Neither description nor illustration can convey a proper concept of any individual technic.  The sooner we abandon that effort the better.  Individual instruction, with supervision and correction to insure the carrying out of the individual’s conception of his technic is the only practical method, certainly is the ideal method.

    Description, however, is necessary to lead to a scientific development of the subject, a discussion of dangerous and faulty methods and a definition of principles of technic.

    In applying these principles to individual cases, that is, in cultivating his individual technic, the physician must consider the feelings of the patient.  That technic is best which makes the most successful compromise between pleasing the patient and promptly correcting the lesions.  The latter only is our problem here, and our purpose is to develop as clear a mental picture of the mechanics and the principle of technic as possible.  The matter of adjusting this to the susceptibilities of patients is the personal problem of the operator.

Osteopathic Anatomy
    For a better understanding of the nature of lesions and the mechanics of reduction, some understanding of anatomy from the osteopathic point of view is desirable.  In the rest of this preface a summary of the important points that are brought out here and there in the text is brought together.  This subject might be called rational anatomy as distinguished from descriptive anatomy.

    Bones bear always pressure.  Bone will form automatically from pressure, and adapts itself automatically to the pressure that bears upon it.  The shape of every minutest bone in the body therefore is an expression of the forces of pressure acting on it.

    For illustration, the sacrum, composed of the five vertebrae included between the iliac, has become solidified into one bone and greatly enlarged from the pressure exerted by those iliac.  It is curved because as the body bends the great erector spinae muscle draws at different angles.  The tension of this great muscle is opposed by the great sciatic ligament and other ligaments and is transformed by them into pressure against the sacrum in line with its axis.

    The rounded skull sustains pressure from muscles, the occipito-frontalis and the temporal muscles, but chiefly it sustains atmospheric pressure; as in fact do all bones.  (In some birds, where there is great and rapid change in this pressure as the bird rises and descends in flight, the bones are hollow and communicate with the air.)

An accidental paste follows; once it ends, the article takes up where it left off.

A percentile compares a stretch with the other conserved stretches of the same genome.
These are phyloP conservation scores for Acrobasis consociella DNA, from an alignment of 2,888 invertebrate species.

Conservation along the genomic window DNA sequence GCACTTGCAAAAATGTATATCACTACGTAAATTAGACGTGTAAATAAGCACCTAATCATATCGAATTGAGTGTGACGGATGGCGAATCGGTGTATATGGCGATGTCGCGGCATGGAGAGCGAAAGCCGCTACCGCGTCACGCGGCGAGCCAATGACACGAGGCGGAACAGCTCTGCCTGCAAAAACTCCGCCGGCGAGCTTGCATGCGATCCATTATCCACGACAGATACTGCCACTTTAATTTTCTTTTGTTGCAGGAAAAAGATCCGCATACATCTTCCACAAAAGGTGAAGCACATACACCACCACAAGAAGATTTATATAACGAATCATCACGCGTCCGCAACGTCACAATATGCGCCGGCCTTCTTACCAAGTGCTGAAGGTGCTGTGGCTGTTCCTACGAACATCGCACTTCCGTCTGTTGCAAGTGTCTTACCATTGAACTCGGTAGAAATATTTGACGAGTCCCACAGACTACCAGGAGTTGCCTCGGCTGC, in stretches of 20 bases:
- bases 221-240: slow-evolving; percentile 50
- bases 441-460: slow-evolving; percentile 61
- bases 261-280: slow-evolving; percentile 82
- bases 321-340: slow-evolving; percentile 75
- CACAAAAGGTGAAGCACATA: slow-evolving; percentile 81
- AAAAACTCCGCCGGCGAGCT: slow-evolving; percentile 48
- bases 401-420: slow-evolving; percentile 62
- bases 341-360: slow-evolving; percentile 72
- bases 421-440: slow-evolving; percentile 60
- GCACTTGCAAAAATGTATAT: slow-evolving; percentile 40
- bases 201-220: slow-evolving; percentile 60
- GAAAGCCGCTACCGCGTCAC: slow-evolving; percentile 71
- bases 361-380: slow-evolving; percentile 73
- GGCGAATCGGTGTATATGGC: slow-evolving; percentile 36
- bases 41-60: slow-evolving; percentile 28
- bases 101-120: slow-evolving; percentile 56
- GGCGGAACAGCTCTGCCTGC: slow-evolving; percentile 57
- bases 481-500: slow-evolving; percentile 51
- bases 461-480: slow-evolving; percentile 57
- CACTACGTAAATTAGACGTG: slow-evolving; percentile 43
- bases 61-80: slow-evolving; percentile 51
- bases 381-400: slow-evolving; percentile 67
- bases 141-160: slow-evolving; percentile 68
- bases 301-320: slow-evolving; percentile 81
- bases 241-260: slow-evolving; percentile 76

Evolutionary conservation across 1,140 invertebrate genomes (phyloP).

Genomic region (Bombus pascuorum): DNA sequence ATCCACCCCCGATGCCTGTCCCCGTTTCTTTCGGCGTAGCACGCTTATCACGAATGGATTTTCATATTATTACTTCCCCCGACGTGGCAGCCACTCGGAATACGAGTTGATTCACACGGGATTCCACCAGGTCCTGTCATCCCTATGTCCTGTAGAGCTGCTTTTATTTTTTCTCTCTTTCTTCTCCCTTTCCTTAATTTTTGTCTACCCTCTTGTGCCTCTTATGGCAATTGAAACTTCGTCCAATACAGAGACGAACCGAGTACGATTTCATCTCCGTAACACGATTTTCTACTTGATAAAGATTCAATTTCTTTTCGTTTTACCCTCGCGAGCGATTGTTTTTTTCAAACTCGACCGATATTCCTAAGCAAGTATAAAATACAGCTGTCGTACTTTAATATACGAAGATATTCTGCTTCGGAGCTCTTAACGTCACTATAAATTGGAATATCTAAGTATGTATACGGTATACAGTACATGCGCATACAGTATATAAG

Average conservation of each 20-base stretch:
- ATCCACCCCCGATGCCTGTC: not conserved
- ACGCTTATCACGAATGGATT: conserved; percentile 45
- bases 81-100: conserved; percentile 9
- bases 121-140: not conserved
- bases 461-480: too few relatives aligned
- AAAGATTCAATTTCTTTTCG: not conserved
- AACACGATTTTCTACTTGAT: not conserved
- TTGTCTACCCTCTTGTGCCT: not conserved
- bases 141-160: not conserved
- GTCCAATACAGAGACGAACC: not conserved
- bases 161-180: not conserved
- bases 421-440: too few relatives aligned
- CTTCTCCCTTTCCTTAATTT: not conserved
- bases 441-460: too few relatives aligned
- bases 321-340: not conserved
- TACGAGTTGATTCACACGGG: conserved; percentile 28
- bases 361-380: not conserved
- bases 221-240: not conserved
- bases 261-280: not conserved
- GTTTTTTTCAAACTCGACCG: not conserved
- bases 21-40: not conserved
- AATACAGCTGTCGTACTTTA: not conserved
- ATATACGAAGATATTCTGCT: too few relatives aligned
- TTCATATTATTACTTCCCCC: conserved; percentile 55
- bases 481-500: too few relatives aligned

All muscles are so attached as to bring pressure on the bones they move.  Muscle is attached in reality to periosteum, which encircles the bone, so as to bring pressure on its opposite side.

    All joints therefore bear pressure.  Nature does not endure tension on joints.  Muscles are relayed across joints, criss-crossed as it were, bringing always pressure to bear on them.

    This pressure is always perpendicular to the face of the joint.  For if it were not the joint would simply slide to the limit of its motion in the direction of the diagonal pressure, and stay there.

    An expression of this simple law is seen in the fact that joints on the same bone are always at right angles to each other.  The shoulder faces inward, the elbow faces forward.  But it is very conspicuously evident in the vertebrae and ribs, where the joints are close together.  The reason is very easily seen.  Given any one joint, motion is transmitted, which means that pressure is transmitted, parallel to the face of the joint.  All vertical pressure is taken up by the opposing face, and the parallel pressure or motion is transmitted.  A second joint therefore will have its face perpendicular to the first; and a third joint will be perpendicular to both of the other two, like the corner of a box.  If there is a fourth joint, it is a cartilaginous joint, like the cartilages of the ribs  or the intervertebral discs; and is parallel to the line of intersection of the planes of two of the other joints.

    In the vertebrae, the facets for the ribs are at right angles to each other and to the surfaces of the articular processes; reckoning the latter as one joint; while the muscles in the bone they move is brought to a focus and is tendinous.)  For instance, the ligaments of the spinous processes do not run vertically from one to the other, but converge toward the articular processes, radially to the vertical motion of each spinous process.

    Where ligament is stretched as the vertebra moves normally, it is of the yellow elastic variety; as in the ligamentum nucha and the posterior longitudinal ligament of the spine.

    This radial arrangement of ligaments makes it possible to exceed the normal range of motion with slight stretching of the fibres of the ligament; it helps to maintain the lesion when an angular position has been assumed in lesion; and it gives rise to the popping sound when such lesion is corrected.

    A ligament which is radial to one motion of a vertebra acts as a restraining force in motion of another character, and thus acts also to change the direction of the motion—to produce “secondary” motions.  This fact assumes some importance in the following study of motions and lesions.

    The bone and muscle arrangements of the body are all levers, of great variety and of wonderful symmetry and sequence.  Of these the joints are the fulcra; the part between the joint and the attachment of muscle is the power arm, the rest is the work arm; the muscle supplies the power.  Where ligament acts as a restraining force it becomes part of the fulcrum, producing a double fulcrum with shifting of the axis of motion.

These leverages must be used to get control of parts in lesion.